Why You Shouldn’t Skip the Infrastructure/Security Architecture Review

It’s not usual for development projects to undergo an architecture review, but too many times these reviews consist only of developers. There are no server or network folks, much less any DBAs or security personnel. When I’ve brought this up to some of my developer friends, they wonder what the issue is. After all, developers have a good grasp of how things work, right?

If you’re an infrastructure type, you’re probably chuckling right now (or shaking your head sadly). If you’re a developer, let me ask you a very basic question, “Do you think the admins who support you understand everything about the code you write?” The obvious answer is, “No,” they don’t. They are very smart people but you’ve spent years learning to code, working through design patterns, finding and solving bugs, and a whole lot more about writing code that infrastructure folks don’t even think about. 

Infrastructure folks also spend years specializing in what they know. A lot of what we know don’t even enter into the realm of the developer. Most developers just don’t encounter the problems and issues we do because we solve them before they do. For instance, a recent install comes to mind where the installation was having an issue because of a hardened configuration with respect to the NICs. 

If you just thought, “What do you mean, hardened NIC configuration?” you just proved my point. If you do know what I mean but you don’t deal with that sort of thing regularly, you’ve also proved my point. If you do think about those things regularly but are quite aware that most developers don’t, you probably see my point. Infrastructure folks have specialized knowledge to bring to an architecture discussion that is not in the wheelhouse of most developers. This knowledge, if the infrastructure people are absent, is also absent.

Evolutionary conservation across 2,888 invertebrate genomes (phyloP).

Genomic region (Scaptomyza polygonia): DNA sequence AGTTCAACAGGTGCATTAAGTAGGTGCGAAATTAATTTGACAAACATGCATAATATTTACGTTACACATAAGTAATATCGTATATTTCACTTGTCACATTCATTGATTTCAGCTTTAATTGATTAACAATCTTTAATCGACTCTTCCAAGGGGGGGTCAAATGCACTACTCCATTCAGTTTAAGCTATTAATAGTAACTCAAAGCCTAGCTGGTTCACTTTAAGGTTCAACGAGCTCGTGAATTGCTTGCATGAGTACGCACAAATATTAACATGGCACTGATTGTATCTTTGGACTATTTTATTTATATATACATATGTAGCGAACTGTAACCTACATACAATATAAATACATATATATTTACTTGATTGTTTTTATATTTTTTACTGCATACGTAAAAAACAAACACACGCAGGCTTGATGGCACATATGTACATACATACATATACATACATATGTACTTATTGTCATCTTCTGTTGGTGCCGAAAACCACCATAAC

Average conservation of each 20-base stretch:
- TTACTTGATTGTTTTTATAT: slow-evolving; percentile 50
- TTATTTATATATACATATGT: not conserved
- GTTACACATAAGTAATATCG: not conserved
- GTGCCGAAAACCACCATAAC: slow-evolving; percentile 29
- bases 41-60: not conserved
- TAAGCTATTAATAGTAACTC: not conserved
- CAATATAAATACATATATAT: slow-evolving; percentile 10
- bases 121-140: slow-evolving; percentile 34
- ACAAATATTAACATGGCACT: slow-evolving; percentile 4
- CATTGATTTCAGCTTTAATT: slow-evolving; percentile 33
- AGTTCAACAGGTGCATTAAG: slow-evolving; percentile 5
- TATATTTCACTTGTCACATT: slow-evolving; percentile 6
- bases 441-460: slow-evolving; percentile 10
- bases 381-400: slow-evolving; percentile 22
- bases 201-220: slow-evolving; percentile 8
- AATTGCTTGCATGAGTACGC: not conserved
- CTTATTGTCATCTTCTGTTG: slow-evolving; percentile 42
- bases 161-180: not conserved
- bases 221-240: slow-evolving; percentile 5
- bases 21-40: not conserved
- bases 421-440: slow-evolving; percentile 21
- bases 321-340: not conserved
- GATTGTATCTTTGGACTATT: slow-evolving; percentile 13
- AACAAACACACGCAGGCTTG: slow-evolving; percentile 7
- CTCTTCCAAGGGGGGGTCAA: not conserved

Infrastructure folks aren’t looking to throw roadblocks up on projects out of malevolence. Okay, MOST infrastructure folks aren’t looking to do that. What we are looking to do is doing our best to ensure that systems going in or being updated are as secure as possible and perform as well as we can make them. We want to minimize risk for the organization. We want to help the organization make the most out of every IT investment. Sometimes that means we challenge back. We see an issue or an area for improvement. Of course we are going to bring it up. 

The later in the project where we get a look at what’s going in, the harder and more costly it will be to the organization to try and make things better. If it’s a showstopper, there may not be time to avoid everything coming to a screeching halt. That’s why it’s important to get the infrastructure folks involved early and keep them involved throughout the whole project. It’s harder, yes, but it’s also what is best for the organization.

More on that Cyberwar

As a follow-up to my post on being at war, cyberwar:

State Department Hacked

If the experts are correct, this trend is only going to continue. Reading the article and others on the same situation, they all note that the unclassified email had been hacked, but not classified. That’s a bit of good news, but it’s still not all that great. There’s a lot of useful information in unclassified email, especially for a department like the State Department.

 

SQL Server Security Benchmarks

If you’re not familiar with the Center for Internet Security, here’s the organization’s mission statement:

The Mission of the Center for Internet Security is to enhance the security readiness and response of public private sector entities, with a commitment to excellence through collaboration.